Revolutionary Road

Revolutionary Road

Revolutionary Road

HAUL ROAD OPTIMISATION IS CRUCIAL FOR THE SAFETY AND EFFICIENCY OF ORE TRANSPORTATION. WE TAKE A LOOK AT HOW AUTOMATION AND BIG DATA ARE BUILDING NEW ROADS IN THE INFRASTRUCTURE BUSINESS.

Transportation is one of the most crucial steps in the mining industry. All the gold in the world is worth next to nil with no place to go, so an expedient and extensive road network is imperative for success.

Mining haul roads are not engineered and constructed in the same fashion as standard tarmac commuter roads, such are the stresses placed on their surface by the sheer weight of the haulage vehicles and their loads; a typical Komatsu 980E-4 Ultra Class haulage truck, for example, weighs over 260 tonnes on its own, and over 600 tonnes when fully loaded.

As such, the slightest variations in road surface can lead to considerable maintenance issues for trucks over time due to the strains placed on the vehicle’s tyres, hydraulics and other associated parts. Minute road degradations that lead to even a 1 per cent rolling resistance (i.e. the percentage of frictional pull against the vehicle’s direction of movement caused by the weight of the truck’s vertical load pushing down on the axle), can cause a sizable increase in fuel consumption, haulage time and maintenance costs.

ON THE ROAD
Australia is a world leader in the use of automated trucks, but haul road infrastructure can still see improvements.

“Technology has taken the guesswork out of our clients’ decision-making process, allowing them to make scientifically supported implementation decisions to protect one of their biggest assets, haul roads,” explains David Handel, Technical Director for environmental specialist company Reynolds Soil Technologies (RST).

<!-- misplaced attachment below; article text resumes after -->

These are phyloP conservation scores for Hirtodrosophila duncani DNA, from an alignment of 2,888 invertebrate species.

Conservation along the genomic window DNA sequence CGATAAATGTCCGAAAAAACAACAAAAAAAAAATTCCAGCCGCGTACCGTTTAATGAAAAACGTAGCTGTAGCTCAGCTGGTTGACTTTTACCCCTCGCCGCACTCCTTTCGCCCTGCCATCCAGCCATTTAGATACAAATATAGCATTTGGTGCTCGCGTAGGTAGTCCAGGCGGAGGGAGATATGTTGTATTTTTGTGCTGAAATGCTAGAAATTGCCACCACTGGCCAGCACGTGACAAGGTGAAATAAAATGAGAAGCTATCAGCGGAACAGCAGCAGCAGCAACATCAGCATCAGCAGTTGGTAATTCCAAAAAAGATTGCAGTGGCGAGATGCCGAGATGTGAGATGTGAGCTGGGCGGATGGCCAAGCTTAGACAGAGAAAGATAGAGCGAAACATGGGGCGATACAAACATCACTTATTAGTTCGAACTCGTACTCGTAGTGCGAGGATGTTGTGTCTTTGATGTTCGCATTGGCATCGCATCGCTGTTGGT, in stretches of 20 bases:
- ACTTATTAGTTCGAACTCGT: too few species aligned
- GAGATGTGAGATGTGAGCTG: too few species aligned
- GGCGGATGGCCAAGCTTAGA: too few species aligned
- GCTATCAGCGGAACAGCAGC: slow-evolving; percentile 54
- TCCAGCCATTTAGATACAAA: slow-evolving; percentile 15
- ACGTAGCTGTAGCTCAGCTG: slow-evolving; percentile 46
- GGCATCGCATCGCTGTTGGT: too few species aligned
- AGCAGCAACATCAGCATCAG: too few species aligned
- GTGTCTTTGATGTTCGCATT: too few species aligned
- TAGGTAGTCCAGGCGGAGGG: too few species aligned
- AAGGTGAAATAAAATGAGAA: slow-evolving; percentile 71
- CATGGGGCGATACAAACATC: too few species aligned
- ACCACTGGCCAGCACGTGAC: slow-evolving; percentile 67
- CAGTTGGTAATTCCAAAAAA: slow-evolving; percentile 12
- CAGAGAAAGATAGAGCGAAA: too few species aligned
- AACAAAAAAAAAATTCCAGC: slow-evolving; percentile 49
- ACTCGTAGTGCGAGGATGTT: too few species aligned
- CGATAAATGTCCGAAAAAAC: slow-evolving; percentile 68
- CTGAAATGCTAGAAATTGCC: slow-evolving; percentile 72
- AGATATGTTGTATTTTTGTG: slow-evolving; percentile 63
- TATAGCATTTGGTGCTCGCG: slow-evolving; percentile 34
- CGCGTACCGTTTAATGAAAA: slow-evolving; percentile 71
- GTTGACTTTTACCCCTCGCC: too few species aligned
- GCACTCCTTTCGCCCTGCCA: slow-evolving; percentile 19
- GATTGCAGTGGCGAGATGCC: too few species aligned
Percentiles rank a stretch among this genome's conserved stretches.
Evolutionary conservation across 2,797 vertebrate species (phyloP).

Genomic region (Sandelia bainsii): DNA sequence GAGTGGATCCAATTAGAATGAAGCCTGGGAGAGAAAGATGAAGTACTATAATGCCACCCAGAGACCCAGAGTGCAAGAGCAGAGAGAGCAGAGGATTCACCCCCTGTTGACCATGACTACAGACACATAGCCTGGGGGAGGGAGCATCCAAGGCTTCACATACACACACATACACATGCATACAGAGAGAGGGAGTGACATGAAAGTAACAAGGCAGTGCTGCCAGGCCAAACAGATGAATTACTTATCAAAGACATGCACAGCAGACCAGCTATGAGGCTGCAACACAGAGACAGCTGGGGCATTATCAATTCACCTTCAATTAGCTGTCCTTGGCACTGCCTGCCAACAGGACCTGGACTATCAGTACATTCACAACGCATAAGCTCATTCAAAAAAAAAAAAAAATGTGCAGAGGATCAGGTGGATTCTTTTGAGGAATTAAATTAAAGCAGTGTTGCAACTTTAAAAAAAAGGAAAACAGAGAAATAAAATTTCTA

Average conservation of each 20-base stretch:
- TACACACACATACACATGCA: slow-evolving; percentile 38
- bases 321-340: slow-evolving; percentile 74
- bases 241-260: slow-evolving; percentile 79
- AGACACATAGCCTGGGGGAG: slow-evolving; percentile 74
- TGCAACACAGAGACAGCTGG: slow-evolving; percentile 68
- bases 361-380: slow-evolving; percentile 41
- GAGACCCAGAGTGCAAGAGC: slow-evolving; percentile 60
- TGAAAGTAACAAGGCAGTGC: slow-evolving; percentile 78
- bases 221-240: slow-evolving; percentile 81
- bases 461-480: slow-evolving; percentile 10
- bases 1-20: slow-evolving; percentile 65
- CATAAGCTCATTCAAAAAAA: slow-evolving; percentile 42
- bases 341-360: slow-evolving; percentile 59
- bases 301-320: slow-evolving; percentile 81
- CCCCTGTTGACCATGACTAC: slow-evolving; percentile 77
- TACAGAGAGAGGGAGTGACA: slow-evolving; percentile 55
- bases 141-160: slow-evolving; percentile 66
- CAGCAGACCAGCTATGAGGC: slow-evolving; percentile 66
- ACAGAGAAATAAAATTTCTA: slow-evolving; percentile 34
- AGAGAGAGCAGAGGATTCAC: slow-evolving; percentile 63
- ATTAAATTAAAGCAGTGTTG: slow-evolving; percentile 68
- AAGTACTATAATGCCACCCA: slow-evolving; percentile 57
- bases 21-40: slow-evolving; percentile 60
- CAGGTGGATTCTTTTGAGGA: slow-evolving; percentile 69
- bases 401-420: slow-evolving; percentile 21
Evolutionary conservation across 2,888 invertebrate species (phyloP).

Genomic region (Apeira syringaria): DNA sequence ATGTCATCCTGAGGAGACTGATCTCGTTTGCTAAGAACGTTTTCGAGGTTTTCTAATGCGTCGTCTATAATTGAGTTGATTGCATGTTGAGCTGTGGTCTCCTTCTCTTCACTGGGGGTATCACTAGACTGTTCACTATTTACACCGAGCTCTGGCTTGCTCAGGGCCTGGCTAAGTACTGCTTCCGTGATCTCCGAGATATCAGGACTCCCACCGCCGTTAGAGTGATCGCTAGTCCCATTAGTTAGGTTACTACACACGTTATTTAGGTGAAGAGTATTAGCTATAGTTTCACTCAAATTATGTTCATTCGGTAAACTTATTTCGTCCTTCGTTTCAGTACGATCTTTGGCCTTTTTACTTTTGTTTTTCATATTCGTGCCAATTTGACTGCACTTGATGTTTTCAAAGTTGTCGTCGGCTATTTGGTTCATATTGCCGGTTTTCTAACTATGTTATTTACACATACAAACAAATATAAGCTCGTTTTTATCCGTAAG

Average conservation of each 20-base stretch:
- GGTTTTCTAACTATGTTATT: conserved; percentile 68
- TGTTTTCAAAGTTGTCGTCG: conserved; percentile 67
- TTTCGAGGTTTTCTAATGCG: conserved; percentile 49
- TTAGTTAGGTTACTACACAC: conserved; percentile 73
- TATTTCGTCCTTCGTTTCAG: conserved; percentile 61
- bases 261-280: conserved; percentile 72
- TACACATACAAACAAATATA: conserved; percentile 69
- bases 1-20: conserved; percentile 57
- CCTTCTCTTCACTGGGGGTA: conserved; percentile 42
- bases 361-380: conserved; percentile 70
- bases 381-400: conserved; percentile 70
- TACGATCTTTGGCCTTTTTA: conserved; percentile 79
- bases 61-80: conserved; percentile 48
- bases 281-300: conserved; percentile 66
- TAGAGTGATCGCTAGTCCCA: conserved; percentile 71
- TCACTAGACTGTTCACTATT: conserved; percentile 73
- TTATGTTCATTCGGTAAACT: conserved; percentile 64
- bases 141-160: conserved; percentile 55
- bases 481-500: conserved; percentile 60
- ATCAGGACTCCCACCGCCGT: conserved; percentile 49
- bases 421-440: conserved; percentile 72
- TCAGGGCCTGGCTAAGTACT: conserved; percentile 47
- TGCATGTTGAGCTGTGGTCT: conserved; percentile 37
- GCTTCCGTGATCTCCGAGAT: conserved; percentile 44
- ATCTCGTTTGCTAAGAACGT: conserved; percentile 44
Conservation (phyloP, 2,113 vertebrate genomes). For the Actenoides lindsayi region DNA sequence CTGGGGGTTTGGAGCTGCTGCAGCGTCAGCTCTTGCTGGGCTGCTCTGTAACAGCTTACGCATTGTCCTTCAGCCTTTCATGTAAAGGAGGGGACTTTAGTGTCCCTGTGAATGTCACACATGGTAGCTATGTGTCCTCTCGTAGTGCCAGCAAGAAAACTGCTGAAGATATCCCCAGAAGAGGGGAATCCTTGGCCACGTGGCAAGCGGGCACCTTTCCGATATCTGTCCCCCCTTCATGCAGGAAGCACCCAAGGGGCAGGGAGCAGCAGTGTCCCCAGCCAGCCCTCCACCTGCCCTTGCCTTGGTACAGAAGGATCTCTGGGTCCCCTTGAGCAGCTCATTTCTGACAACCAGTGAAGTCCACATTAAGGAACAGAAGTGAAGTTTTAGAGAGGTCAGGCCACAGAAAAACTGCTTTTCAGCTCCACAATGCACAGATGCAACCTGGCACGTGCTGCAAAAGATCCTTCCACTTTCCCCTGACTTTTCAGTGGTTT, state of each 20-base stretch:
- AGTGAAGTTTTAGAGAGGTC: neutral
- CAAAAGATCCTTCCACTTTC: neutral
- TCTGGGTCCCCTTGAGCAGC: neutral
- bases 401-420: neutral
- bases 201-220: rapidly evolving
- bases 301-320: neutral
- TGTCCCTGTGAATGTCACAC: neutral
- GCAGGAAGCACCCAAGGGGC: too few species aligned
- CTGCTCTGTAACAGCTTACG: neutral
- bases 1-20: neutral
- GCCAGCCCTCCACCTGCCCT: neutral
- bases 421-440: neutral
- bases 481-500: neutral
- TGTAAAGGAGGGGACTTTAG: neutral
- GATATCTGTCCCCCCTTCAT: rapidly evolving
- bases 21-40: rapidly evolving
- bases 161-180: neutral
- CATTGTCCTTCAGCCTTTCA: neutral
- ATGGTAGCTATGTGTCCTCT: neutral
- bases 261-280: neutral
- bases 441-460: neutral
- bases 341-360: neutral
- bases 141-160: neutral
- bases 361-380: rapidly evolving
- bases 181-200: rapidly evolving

RST are experts in the field of road treatment, including water and sediment, soil erosion and dust control. The company has seen several high-tech, spray-on solutions; haul road dust suppressants; liquid polymer road stabiliser (for increased grip and traction); sediment and erosion controls; and liquid concentrate sediment treatments.

Its second-generation suite of products includes nano-polymer technology allowing for ultra-low concentrations with dosages up to 90 per cent lower than before.

Proof Engineers, specialists in haul road, dust suppression and auditing systems, has also developed a road condition monitor (RCM), a bolt-on device that measures road conditions in a colour scale format; different colours indicate different levels of damage and dust across the road, providing an easy way to maintain operational compliance.

“The RCM concept has been around for a number of years, but what’s actually becoming more relevant these days is the pressures on mines to look for ways of saving costs,” explains Jordan Handel, civil engineer at Proof.

“[RCM] is an easy, automated process that supplies information on the condition of haul roads to somebody in mine control (or a construction foreman) who can then look at how the roads are performing and identify the sections that need remediation.”